Yes, toddlers and teens are developmentally similar. And finally, it all makes sense.

It wasn’t until I had my own children that I drew the similarities between pre-teenagers and teenagers with toddlers. But once I did, it was a connection that could not be undone.

When I was a teacher (before having my own children), I observed adolescents daily. I witnessed their confidence when stating an opinion as if it was a fact – ‘Tu Pac is still alive’, ‘Drop Bears are a real thing’, and ‘there is no point in learning English’. All of these statements made with complete conviction.

I tried to squash arguments about why it was imperative three girls had to go to the toilet together right after lunch or why they must have access to their mobile phone while completing an assessment. And I ignored the eye rolls, grunts, slamming of chairs, pencil cases, doors and the like when I said no to these requests.

Is there a ‘right’ way to tell your teen it’s time they start wearing deodorant? We discuss, on our parenting podcast. Post continues after audio.

Then when my first daughter reached toddler-hood, it was like déjà vu. While on a play date, I was mentally transported back into the classroom as I watched the tantrums, feet stamping and strong opinions of a group of toddlers as they communicated, typified by my own daughter.

“I need chocolate,” my daughter would say. “No, you ‘want’ chocolate Addi and no, not today,” I would respond. This would be followed by the throwing of a literal dummy across the café and the ear piercing screaming of, “I NEEEEEED CHOCOLATE!”

But why is it that a three-year-old and a 13-year-old can act in such similar ways? Well the similarities all come down to their natural developmental progression through different life stages Clinical Psychologist, Dr Judith Locke, tells Mamamia. 


“It can easily look like they are similar because at both ages, they might seem to be constantly challenging you,” she said.

“Teens and toddlers are both transitioning into different stages of life. Of course when they transition from one stage to another – then their behaviour is also changing.”

raising a teenager
"It can easily look like they are similar because at both ages, they might seem to be constantly challenging you." Image: Getty.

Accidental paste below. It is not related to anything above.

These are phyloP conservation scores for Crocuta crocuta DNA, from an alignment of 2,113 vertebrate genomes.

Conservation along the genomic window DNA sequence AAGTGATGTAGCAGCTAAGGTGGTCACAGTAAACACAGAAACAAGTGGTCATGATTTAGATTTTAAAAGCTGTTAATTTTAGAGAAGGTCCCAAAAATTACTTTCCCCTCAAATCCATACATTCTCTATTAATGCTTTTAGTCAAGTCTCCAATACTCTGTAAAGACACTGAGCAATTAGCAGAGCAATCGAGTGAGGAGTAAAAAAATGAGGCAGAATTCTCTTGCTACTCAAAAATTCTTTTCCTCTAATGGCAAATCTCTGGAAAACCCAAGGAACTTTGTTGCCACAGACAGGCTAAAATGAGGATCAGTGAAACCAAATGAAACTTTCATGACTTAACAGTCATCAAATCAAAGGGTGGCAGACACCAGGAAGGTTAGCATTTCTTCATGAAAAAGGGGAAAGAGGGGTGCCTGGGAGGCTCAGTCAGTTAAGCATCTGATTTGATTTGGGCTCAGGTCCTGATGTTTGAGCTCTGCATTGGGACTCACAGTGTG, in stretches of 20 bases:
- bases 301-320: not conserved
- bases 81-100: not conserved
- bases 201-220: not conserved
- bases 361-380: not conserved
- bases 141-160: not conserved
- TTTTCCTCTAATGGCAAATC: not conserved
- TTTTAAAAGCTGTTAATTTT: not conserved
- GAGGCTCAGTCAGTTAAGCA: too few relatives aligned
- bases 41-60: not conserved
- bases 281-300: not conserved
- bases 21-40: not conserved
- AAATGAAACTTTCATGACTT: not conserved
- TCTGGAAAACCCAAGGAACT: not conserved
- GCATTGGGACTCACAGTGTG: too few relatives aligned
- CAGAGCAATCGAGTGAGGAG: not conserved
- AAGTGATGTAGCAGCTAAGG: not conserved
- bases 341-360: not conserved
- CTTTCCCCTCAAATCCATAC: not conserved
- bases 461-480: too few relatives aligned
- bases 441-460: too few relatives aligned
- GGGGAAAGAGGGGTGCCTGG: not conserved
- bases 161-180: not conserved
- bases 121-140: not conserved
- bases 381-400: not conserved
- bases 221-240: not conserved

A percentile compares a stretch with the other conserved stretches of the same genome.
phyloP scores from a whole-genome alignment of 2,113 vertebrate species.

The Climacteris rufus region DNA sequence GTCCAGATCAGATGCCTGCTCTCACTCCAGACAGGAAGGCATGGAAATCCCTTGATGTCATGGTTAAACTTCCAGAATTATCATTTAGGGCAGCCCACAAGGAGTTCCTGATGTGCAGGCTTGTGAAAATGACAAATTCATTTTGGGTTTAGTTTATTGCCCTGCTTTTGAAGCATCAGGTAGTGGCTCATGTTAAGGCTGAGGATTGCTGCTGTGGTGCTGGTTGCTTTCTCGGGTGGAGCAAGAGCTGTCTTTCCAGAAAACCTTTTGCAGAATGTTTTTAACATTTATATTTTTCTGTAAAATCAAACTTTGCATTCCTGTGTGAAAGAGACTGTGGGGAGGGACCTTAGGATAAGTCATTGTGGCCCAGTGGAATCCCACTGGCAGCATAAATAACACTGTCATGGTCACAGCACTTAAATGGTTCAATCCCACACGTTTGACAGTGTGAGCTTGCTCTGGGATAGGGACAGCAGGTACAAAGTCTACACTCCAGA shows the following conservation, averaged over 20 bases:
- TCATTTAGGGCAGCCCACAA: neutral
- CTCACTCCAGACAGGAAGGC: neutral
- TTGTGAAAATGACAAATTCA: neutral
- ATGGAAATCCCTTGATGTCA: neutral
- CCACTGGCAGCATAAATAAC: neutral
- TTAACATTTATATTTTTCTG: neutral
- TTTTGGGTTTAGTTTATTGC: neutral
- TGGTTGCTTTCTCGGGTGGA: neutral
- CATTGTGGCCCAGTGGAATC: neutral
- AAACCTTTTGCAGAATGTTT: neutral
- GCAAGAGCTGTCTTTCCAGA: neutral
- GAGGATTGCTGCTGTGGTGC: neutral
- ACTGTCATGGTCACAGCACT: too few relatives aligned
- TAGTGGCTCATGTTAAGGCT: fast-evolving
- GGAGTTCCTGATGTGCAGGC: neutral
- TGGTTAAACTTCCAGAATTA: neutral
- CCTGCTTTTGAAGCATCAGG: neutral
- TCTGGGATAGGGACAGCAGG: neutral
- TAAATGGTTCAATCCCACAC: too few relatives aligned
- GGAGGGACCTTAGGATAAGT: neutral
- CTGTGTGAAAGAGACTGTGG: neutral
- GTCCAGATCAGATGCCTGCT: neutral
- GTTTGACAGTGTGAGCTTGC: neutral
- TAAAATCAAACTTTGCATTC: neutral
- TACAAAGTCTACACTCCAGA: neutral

"They might respond differently to parents and trying to become more of their own person with more control over their world - and that mean that they start to challenge you more than they did previously.

"This is especially evident in toddler and teenage years. Both are trying to establish more independence, having and sharing their own opinions is a part of this."

In order to do this, toddlers display often less than ideal behaviour.

“Toddlers don’t have as many communication skills so instead of the eye roll to show they disagree, they might do a much more physical display such as kicking and screaming,” Dr Locke says.

So this explains my daughter’s chocolate tantrum and the many others that followed. But what about teens? They have much more established communication skills and have a far greater knowledge of appropriate behaviour, so why do they act the same?

For pre-teens and teens, the reason their behaviour is so similar comes down to ‘mental hijacking’ that is out of their control. Yep, we can’t even blame them (well not entirely at least).

Parents of toddlers translated. Post continues after video. 


“The kind of sensible part of the brain, the frontal lobes, are not fully formed yet in teens and not at least until they are in their early to mid-twenties," Dr Locke says.

"This means they are not going to see the common sense in not being allowed to go to the mid-week party and are much more likely to argue tooth and nail against what they see as a pointless ’no' from you."

So thanks to mental development parents have years… yes, years to enjoy this behaviour.

Dr Locke also encourages parents to be proactive and establish “self-regulation of their [toddler’s] behaviour. And to not just give into manufactured rewards or offering distraction.”

Doing these things early will help at the next stage when they face the pre-teen/teenage transition stage.

Tantrums, tears and strong opinions - whether you are the parent of a toddler or a teen, as it turns out is all the same.

Do you think that toddlers and teens act similar? What has your experience been like? Tell us in the comments section below.

Shona Hendley is a freelance writer from Victoria. An ex secondary school teacher, Shona has a strong interest in education. She is an animal lover and advocate, with a morbid fascination for true crime and horror movies. Shona is usually busy writing and raising her children: three goats, two cats and two humans. You can follow her on Instagram